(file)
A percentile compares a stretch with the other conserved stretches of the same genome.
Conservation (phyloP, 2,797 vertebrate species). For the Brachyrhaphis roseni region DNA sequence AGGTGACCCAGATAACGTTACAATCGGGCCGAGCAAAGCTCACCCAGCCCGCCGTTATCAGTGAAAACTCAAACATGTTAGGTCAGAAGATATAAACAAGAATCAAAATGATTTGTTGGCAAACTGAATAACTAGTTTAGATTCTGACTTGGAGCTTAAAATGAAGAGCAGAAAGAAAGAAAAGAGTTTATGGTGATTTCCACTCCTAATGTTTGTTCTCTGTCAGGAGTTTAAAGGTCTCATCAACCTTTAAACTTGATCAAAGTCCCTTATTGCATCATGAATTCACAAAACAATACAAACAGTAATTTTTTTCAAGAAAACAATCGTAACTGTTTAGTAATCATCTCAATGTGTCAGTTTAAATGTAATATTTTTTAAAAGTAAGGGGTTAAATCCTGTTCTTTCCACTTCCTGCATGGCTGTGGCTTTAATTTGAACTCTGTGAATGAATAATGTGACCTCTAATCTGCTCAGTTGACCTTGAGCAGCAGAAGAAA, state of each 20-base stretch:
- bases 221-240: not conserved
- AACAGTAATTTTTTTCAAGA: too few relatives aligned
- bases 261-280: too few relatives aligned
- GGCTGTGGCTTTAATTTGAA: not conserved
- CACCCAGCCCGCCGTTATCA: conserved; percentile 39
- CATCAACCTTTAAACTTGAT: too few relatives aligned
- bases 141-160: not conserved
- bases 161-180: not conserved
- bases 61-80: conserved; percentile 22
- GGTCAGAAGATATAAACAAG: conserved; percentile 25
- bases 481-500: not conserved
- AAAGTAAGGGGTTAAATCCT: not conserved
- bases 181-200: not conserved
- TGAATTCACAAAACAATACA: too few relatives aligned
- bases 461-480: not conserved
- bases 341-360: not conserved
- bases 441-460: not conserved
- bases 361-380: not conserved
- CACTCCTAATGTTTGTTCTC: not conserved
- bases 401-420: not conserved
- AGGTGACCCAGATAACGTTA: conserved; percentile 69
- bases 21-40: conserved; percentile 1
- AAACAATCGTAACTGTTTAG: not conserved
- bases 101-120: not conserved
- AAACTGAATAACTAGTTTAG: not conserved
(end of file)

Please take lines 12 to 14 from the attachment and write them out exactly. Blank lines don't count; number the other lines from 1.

- GGTCAGAAGATATAAACAAG: conserved; percentile 25
- bases 481-500: not conserved
- AAAGTAAGGGGTTAAATCCT: not conserved